# ESTIMATING THE MATURE HEIGHT OF A FOAL, METHOD 2

Last Updated on March 18, 2022 by Allison Price

Can you estimate the size of a foal when they reach maturity? There is no single mathematical formula that can accurately predict a foal’s mature size. However, there are many methods for estimating the mature height of yearlings and foals.

Measure the length of either the front leg from the coronary Band to where it meets the knee joint. This is one method of measuring. The measurement can be used to calculate the mature size of the foal in hands. This is how it works.

Horse Talk – Coronary band: Also known as the coronet or leg hairline, the coronary band is where the leg meets the hoof. It is responsible for providing the bulk of nutrition to the hoof, and the location from which the hoof develops.

It is important to have a clear understanding of the horse’s height.

1. What is the length of a hand?

2. What does the “3” represent if a horse is 15.3 hh?

3. A pony’s height is 14 1/2 inches. You are told that a pony is 14 1/2 inches tall.

4. What is a fraction of an inch?

Now, back to estimating mature height. Multiply the lower leg measurement in inches by 4.

The foal to right measures 10 3/4 inches between the heart and the knee joint.

5. This foal’s maturity height can be estimated using your hands.

Let’s look at another example.

Measure the foal from the left, and measure it at 15 1/4 inches.

6. The height of the foal at maturity should be estimated.

Do you now see a pattern after you have used the method two times?

7. What fraction of the mature height of a horse will you measure from a foal’s lower legs?

Do you notice a correlation between the measured height and the mature height?

8. Is it possible to use mental math to estimate this in your head?

A foal’s leg length can be used to determine their mature height.

Horse Lover’s Math has previously posted two methods to estimate mature horse height: one for foals, and one for yearlings.

These estimation methods would be great fun to test on a group foals. What would be the accuracy of their estimates? How close could they come to estimating the foal’s actual height at maturity. Interesting questions. Maybe you will one day be an equine scientist, and find the answers to these and many other questions.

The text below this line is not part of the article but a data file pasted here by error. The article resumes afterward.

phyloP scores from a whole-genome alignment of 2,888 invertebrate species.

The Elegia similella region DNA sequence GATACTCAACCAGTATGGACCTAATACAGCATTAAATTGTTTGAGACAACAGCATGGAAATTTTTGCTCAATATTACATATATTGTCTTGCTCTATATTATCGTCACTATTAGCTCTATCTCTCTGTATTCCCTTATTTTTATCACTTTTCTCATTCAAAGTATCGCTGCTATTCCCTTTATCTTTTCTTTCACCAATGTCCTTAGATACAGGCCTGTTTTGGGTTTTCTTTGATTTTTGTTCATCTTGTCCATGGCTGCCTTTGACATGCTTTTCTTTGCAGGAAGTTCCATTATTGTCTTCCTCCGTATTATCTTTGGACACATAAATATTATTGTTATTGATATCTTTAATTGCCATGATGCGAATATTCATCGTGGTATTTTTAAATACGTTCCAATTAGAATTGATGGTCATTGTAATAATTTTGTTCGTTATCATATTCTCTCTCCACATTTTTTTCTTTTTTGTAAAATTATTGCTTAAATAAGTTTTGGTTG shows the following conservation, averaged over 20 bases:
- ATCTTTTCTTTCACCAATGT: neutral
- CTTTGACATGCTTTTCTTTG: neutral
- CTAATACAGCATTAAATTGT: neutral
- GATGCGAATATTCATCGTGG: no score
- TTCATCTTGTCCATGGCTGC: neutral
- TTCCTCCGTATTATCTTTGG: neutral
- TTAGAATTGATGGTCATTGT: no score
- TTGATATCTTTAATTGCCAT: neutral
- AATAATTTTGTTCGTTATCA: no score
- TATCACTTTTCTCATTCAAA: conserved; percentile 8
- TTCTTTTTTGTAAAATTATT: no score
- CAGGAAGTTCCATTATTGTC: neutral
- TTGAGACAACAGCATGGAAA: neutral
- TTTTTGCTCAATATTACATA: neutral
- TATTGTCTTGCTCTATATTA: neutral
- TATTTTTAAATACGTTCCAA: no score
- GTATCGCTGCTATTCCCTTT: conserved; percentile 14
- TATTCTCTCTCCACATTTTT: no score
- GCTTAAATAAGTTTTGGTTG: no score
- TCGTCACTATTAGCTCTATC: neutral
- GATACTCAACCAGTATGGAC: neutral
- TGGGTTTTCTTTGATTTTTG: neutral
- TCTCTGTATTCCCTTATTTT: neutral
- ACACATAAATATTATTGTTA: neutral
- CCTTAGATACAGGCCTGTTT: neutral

1. What is the length of a hand?
Answer: A hand is 4 inches long.

2. What does the “3” represent if a horse is 15.3 hh?
Answer: The “3” represents inches. A horse listed as 15.3 hh has 15 hands and is 3 inches tall.

3. A pony is approximately 14 1/2 inches tall. The pony is 14 1/2 inches tall.

4. What is a fraction of an inch?

5. This foal’s maturity height can be estimated using your hands.
Step 1: To make this calculation, first convert the mixed number into an incorrect fraction.
10 3/4 inches = 43/4 Inches
Step 2: 43/4 inch x 4 = 172/4 inches
Step 3: Convert back into a whole number or mixed number: 72 / 4 = 43 in.
Step 4: Convert into hands: 43 inches / 4, (numbers of inches in a human hand) = 10, with a rest of 3 inches. This foal could reach a height of 10.3 inches.

6. The height of the foal at maturity should be estimated.
Answer: Let’s do the math in a different way.
Step 1: 15 1/4 inches by 4 = 61 inches
Step 2: We’ll now convert to hands: 61 inches/4 (numbers of inches in a hands) = 15 hands, and 1 inch at the highest point of the withers.
Step 3: This should be written as 15.1 hh.

7. What fraction of a horse’s mature height will you measure the lower leg of a foal?
Answer: It will equal one-quarter of the mature height of the horse.

8. Is it possible to use mental math to estimate this in your head?
Answer: Question 5 measured 10 3/4 inches. The mature height estimate was 10.3 inches.
10 inches 10 hands, 3/4 inches 3/4 inches of a hand or 3 inches make the estimate 10.3hh.

Question 6 measured 15 1/4 inches. The estimate of mature height was 15.1hh.
15 inches 15 hands, 1/4 inch 1/4 of a person’s hand, or 1 in, make the estimate at 15.1 hh. Easy!

Common Core
5.OA.B – Analyze patterns, relationships
5.NF.A.1 Convert between mixed numbers and improper fractions
5.NF.B.6: Add, subtract, multiply and divide fractions and mixed number

Photos:
Public Domain: White mare and foal
Public Domain: Chestnut foal
Foal scratching; Public Domain

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